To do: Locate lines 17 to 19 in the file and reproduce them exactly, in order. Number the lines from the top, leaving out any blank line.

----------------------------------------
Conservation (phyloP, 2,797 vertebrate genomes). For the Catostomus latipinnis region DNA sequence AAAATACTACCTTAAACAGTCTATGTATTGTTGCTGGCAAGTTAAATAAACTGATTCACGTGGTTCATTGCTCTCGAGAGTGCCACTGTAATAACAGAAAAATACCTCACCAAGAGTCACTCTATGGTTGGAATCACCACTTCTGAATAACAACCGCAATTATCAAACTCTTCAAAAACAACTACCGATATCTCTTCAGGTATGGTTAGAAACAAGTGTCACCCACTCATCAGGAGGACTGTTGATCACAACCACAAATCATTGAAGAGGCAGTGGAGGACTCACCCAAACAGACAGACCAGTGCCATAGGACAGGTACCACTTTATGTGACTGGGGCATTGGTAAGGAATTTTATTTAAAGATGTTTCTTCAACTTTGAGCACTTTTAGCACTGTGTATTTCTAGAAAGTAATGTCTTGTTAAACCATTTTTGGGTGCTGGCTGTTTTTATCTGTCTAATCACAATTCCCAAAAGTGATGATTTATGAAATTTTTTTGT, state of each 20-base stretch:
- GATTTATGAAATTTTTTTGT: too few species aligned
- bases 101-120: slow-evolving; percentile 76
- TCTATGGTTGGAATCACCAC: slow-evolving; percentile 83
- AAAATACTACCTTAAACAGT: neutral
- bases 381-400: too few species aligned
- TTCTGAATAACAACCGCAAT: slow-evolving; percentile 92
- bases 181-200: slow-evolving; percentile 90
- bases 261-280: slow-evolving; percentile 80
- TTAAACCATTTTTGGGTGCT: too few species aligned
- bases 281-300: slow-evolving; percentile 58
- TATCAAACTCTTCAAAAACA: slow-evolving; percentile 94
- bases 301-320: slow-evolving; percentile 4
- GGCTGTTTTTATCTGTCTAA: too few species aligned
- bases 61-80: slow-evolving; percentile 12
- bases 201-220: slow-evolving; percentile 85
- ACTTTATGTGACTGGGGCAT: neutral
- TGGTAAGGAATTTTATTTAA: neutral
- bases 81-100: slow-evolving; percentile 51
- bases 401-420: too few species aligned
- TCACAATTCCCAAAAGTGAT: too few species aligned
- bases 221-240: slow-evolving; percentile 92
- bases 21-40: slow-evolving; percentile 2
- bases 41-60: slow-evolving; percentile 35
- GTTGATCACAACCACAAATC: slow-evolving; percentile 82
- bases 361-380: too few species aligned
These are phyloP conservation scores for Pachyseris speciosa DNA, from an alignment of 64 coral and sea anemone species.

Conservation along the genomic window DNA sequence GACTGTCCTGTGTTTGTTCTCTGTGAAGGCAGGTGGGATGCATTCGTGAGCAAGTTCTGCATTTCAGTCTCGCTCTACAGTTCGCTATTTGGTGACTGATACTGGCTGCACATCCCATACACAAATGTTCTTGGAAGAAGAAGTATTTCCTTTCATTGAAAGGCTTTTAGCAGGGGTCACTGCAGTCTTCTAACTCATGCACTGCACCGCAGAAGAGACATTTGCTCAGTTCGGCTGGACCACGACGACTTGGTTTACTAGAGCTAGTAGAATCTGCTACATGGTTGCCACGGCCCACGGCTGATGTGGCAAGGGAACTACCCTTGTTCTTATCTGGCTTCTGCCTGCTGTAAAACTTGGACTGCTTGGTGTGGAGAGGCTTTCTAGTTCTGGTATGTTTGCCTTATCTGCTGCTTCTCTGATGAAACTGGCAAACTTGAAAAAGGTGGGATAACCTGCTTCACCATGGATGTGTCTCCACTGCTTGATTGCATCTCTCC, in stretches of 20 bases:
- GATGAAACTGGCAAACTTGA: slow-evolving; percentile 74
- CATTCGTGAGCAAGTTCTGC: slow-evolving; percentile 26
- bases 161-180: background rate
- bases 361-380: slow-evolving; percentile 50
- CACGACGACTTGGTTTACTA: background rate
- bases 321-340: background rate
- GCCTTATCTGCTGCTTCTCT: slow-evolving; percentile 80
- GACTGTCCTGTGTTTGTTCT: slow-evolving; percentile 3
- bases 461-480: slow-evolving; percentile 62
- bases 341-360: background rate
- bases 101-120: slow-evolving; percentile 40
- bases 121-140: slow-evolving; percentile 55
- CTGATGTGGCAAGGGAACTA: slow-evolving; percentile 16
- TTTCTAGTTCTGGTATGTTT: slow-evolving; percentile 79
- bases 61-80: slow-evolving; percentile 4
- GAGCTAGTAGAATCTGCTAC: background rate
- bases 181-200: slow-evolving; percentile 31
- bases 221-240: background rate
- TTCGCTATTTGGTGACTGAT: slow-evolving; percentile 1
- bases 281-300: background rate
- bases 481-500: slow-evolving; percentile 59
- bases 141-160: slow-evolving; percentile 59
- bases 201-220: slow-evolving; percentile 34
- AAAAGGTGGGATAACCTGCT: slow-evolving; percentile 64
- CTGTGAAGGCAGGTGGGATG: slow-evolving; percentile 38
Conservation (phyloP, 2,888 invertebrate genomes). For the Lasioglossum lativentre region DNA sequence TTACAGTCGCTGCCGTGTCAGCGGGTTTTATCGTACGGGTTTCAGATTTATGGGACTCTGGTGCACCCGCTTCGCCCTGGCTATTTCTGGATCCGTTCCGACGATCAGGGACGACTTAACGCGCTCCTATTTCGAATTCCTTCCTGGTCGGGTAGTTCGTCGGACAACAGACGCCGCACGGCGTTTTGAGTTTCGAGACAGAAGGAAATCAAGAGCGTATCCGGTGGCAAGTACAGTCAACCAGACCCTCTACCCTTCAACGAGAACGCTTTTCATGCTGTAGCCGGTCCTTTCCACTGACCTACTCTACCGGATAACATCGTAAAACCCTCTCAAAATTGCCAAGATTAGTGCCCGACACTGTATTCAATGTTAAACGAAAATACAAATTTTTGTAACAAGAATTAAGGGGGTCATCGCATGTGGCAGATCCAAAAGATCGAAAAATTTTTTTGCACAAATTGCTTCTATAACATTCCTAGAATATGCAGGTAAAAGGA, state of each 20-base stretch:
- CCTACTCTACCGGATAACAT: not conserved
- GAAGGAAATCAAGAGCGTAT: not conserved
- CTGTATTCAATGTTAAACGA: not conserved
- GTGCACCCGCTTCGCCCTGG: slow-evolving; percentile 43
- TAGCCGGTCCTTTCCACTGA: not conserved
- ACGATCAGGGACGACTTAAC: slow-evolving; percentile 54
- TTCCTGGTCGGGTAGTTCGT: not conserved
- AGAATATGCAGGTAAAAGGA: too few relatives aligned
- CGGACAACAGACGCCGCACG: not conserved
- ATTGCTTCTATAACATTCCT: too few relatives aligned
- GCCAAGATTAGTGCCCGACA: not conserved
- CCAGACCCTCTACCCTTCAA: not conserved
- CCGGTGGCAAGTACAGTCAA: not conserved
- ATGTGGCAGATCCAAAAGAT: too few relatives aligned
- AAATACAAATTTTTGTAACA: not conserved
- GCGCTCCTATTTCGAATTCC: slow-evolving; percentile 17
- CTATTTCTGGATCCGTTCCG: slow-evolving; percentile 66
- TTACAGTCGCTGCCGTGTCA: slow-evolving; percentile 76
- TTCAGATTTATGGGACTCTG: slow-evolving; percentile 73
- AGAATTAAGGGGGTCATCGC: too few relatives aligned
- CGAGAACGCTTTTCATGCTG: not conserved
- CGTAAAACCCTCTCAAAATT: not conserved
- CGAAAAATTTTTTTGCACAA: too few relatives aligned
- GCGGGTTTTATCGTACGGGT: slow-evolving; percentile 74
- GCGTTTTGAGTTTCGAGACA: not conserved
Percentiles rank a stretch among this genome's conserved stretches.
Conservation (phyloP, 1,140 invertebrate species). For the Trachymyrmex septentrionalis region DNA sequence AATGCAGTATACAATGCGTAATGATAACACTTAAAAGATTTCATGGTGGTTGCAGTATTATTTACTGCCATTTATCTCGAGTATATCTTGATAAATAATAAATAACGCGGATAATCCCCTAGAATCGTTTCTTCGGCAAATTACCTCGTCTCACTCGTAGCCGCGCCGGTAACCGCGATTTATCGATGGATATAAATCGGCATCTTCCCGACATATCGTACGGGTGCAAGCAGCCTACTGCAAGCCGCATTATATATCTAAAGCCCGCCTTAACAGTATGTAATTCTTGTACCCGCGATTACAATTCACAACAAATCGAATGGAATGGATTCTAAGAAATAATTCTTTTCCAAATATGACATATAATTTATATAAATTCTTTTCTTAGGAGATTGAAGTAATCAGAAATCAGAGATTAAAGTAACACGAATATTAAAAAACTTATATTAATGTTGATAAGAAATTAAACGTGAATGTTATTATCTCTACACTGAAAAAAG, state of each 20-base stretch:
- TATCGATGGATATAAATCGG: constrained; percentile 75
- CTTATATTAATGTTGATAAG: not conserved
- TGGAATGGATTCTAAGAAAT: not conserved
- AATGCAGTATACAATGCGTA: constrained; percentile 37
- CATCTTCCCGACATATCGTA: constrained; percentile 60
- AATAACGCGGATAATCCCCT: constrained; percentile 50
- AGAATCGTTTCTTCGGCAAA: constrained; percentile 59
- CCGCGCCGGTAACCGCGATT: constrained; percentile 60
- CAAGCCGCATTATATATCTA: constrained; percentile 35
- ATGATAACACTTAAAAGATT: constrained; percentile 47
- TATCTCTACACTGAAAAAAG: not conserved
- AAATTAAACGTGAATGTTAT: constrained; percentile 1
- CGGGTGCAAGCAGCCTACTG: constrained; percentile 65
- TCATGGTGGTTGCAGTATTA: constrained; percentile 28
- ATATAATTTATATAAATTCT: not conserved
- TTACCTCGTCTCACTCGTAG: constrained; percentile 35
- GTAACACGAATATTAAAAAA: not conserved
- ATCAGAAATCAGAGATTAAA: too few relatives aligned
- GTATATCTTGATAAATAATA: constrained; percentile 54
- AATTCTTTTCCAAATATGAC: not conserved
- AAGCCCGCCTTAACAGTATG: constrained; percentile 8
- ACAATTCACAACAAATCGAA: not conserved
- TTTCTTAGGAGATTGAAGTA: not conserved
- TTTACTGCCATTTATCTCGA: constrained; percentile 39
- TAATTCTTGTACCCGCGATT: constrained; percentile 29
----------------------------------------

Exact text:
- ACTTTATGTGACTGGGGCAT: neutral
- TGGTAAGGAATTTTATTTAA: neutral
- bases 81-100: slow-evolving; percentile 51